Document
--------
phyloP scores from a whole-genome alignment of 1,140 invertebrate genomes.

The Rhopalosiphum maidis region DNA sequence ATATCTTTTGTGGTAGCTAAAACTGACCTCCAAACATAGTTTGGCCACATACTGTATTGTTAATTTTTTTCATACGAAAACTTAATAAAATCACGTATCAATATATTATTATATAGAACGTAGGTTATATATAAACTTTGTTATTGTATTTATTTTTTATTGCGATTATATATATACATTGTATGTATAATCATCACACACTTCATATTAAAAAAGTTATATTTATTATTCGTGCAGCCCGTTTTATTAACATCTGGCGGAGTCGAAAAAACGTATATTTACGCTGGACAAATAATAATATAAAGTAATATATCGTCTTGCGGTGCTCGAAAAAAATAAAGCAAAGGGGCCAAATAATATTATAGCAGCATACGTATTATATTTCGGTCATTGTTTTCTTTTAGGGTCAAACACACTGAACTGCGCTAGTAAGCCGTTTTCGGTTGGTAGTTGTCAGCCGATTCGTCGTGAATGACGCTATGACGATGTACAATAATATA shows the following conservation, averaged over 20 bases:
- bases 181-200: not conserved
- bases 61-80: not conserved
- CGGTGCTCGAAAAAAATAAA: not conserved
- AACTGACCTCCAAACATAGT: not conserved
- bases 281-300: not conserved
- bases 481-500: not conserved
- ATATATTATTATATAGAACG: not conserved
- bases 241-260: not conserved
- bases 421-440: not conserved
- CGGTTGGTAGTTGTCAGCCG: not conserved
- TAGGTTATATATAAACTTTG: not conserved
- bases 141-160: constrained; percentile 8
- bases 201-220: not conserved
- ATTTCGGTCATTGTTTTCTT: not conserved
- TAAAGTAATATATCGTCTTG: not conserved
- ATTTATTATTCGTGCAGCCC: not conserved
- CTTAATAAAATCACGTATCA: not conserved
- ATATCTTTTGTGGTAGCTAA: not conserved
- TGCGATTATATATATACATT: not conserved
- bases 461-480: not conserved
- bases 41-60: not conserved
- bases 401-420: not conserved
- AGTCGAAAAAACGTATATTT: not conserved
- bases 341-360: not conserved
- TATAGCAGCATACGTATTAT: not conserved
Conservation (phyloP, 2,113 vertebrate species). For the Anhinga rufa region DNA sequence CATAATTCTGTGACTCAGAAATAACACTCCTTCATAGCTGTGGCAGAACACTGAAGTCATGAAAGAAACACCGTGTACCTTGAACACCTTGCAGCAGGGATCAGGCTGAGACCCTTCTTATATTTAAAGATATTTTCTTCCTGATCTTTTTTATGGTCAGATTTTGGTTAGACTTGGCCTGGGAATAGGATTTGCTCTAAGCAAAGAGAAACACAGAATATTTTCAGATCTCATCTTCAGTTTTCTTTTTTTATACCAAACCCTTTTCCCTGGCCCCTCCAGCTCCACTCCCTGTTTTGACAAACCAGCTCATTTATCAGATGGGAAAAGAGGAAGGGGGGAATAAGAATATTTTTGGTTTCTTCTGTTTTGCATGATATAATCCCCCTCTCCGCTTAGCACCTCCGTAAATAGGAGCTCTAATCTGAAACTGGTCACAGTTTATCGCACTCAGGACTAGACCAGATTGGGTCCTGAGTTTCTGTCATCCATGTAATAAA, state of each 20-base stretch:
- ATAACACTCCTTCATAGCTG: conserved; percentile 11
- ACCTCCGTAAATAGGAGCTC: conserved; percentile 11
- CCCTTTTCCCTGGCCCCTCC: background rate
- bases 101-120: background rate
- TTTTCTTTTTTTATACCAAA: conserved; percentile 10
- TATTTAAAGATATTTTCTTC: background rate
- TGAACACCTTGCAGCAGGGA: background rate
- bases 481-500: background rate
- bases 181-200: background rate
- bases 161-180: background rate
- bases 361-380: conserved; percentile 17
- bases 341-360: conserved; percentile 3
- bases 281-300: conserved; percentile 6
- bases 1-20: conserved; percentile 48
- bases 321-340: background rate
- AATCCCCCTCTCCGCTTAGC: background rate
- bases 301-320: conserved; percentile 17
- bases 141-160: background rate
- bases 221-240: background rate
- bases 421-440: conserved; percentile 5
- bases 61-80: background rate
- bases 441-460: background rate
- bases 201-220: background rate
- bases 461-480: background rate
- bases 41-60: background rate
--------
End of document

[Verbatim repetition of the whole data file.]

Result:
phyloP scores from a whole-genome alignment of 1,140 invertebrate genomes.

The Rhopalosiphum maidis region DNA sequence ATATCTTTTGTGGTAGCTAAAACTGACCTCCAAACATAGTTTGGCCACATACTGTATTGTTAATTTTTTTCATACGAAAACTTAATAAAATCACGTATCAATATATTATTATATAGAACGTAGGTTATATATAAACTTTGTTATTGTATTTATTTTTTATTGCGATTATATATATACATTGTATGTATAATCATCACACACTTCATATTAAAAAAGTTATATTTATTATTCGTGCAGCCCGTTTTATTAACATCTGGCGGAGTCGAAAAAACGTATATTTACGCTGGACAAATAATAATATAAAGTAATATATCGTCTTGCGGTGCTCGAAAAAAATAAAGCAAAGGGGCCAAATAATATTATAGCAGCATACGTATTATATTTCGGTCATTGTTTTCTTTTAGGGTCAAACACACTGAACTGCGCTAGTAAGCCGTTTTCGGTTGGTAGTTGTCAGCCGATTCGTCGTGAATGACGCTATGACGATGTACAATAATATA shows the following conservation, averaged over 20 bases:
- bases 181-200: not conserved
- bases 61-80: not conserved
- CGGTGCTCGAAAAAAATAAA: not conserved
- AACTGACCTCCAAACATAGT: not conserved
- bases 281-300: not conserved
- bases 481-500: not conserved
- ATATATTATTATATAGAACG: not conserved
- bases 241-260: not conserved
- bases 421-440: not conserved
- CGGTTGGTAGTTGTCAGCCG: not conserved
- TAGGTTATATATAAACTTTG: not conserved
- bases 141-160: constrained; percentile 8
- bases 201-220: not conserved
- ATTTCGGTCATTGTTTTCTT: not conserved
- TAAAGTAATATATCGTCTTG: not conserved
- ATTTATTATTCGTGCAGCCC: not conserved
- CTTAATAAAATCACGTATCA: not conserved
- ATATCTTTTGTGGTAGCTAA: not conserved
- TGCGATTATATATATACATT: not conserved
- bases 461-480: not conserved
- bases 41-60: not conserved
- bases 401-420: not conserved
- AGTCGAAAAAACGTATATTT: not conserved
- bases 341-360: not conserved
- TATAGCAGCATACGTATTAT: not conserved
Conservation (phyloP, 2,113 vertebrate species). For the Anhinga rufa region DNA sequence CATAATTCTGTGACTCAGAAATAACACTCCTTCATAGCTGTGGCAGAACACTGAAGTCATGAAAGAAACACCGTGTACCTTGAACACCTTGCAGCAGGGATCAGGCTGAGACCCTTCTTATATTTAAAGATATTTTCTTCCTGATCTTTTTTATGGTCAGATTTTGGTTAGACTTGGCCTGGGAATAGGATTTGCTCTAAGCAAAGAGAAACACAGAATATTTTCAGATCTCATCTTCAGTTTTCTTTTTTTATACCAAACCCTTTTCCCTGGCCCCTCCAGCTCCACTCCCTGTTTTGACAAACCAGCTCATTTATCAGATGGGAAAAGAGGAAGGGGGGAATAAGAATATTTTTGGTTTCTTCTGTTTTGCATGATATAATCCCCCTCTCCGCTTAGCACCTCCGTAAATAGGAGCTCTAATCTGAAACTGGTCACAGTTTATCGCACTCAGGACTAGACCAGATTGGGTCCTGAGTTTCTGTCATCCATGTAATAAA, state of each 20-base stretch:
- ATAACACTCCTTCATAGCTG: conserved; percentile 11
- ACCTCCGTAAATAGGAGCTC: conserved; percentile 11
- CCCTTTTCCCTGGCCCCTCC: background rate
- bases 101-120: background rate
- TTTTCTTTTTTTATACCAAA: conserved; percentile 10
- TATTTAAAGATATTTTCTTC: background rate
- TGAACACCTTGCAGCAGGGA: background rate
- bases 481-500: background rate
- bases 181-200: background rate
- bases 161-180: background rate
- bases 361-380: conserved; percentile 17
- bases 341-360: conserved; percentile 3
- bases 281-300: conserved; percentile 6
- bases 1-20: conserved; percentile 48
- bases 321-340: background rate
- AATCCCCCTCTCCGCTTAGC: background rate
- bases 301-320: conserved; percentile 17
- bases 141-160: background rate
- bases 221-240: background rate
- bases 421-440: conserved; percentile 5
- bases 61-80: background rate
- bases 441-460: background rate
- bases 201-220: background rate
- bases 461-480: background rate
- bases 41-60: background rate